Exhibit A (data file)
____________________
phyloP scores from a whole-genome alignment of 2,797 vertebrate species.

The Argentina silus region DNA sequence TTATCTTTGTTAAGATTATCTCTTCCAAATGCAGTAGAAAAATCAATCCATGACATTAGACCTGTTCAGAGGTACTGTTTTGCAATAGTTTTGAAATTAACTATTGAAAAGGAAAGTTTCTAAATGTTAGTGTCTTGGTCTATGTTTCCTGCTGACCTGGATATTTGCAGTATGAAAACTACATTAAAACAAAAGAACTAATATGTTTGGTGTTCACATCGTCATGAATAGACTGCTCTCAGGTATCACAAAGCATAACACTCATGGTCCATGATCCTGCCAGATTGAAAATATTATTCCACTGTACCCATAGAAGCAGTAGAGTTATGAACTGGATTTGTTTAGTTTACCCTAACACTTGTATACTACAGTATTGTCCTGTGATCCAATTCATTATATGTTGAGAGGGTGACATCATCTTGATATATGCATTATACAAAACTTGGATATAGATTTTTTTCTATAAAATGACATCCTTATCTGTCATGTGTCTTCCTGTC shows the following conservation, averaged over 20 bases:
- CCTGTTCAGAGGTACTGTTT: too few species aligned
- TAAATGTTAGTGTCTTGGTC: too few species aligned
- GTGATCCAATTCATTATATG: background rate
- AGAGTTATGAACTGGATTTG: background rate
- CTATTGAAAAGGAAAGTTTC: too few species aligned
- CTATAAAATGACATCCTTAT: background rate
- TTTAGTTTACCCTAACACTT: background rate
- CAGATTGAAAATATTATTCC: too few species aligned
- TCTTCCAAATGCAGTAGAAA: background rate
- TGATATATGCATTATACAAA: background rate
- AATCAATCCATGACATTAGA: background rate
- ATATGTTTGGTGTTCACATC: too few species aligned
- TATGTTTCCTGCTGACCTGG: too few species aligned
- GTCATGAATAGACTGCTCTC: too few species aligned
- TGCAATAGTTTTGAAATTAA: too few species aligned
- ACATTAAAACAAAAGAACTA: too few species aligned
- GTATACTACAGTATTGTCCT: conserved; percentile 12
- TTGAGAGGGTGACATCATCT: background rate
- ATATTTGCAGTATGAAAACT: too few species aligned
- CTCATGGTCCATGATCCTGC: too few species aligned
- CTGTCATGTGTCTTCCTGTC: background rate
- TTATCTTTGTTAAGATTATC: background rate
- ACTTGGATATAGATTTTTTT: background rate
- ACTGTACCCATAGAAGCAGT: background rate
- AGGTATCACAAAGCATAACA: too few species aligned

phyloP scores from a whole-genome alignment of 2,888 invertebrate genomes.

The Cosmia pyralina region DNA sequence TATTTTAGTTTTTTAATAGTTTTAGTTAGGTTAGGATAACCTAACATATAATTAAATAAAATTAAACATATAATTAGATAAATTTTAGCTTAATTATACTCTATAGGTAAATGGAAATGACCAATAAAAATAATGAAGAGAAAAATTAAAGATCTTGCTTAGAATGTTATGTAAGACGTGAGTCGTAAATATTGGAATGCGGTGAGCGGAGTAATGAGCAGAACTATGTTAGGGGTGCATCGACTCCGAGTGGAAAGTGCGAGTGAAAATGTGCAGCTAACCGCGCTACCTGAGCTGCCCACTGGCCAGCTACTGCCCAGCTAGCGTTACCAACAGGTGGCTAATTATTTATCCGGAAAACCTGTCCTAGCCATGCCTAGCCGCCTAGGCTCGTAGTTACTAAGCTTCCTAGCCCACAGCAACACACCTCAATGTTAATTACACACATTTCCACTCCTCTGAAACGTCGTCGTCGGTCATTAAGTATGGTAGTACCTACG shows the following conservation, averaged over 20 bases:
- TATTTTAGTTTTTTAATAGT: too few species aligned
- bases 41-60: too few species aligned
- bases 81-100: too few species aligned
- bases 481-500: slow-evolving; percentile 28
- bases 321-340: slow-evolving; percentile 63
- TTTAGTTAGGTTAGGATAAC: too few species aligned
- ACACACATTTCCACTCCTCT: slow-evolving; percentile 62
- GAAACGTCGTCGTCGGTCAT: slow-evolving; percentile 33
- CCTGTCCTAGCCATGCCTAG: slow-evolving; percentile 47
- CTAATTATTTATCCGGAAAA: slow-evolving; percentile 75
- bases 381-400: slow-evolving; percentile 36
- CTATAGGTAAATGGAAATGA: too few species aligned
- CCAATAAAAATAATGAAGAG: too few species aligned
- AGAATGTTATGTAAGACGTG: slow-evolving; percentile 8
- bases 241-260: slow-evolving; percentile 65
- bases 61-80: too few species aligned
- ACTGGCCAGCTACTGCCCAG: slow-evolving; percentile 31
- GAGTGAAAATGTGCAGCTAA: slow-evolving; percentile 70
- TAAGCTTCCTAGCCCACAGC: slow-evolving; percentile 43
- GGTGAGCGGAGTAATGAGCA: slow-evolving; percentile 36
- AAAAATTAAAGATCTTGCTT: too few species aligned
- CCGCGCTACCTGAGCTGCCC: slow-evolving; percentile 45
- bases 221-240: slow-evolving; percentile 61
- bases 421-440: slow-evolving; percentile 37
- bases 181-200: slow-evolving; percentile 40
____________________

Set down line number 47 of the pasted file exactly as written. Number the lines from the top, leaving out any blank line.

- GAGTGAAAATGTGCAGCTAA: slow-evolving; percentile 70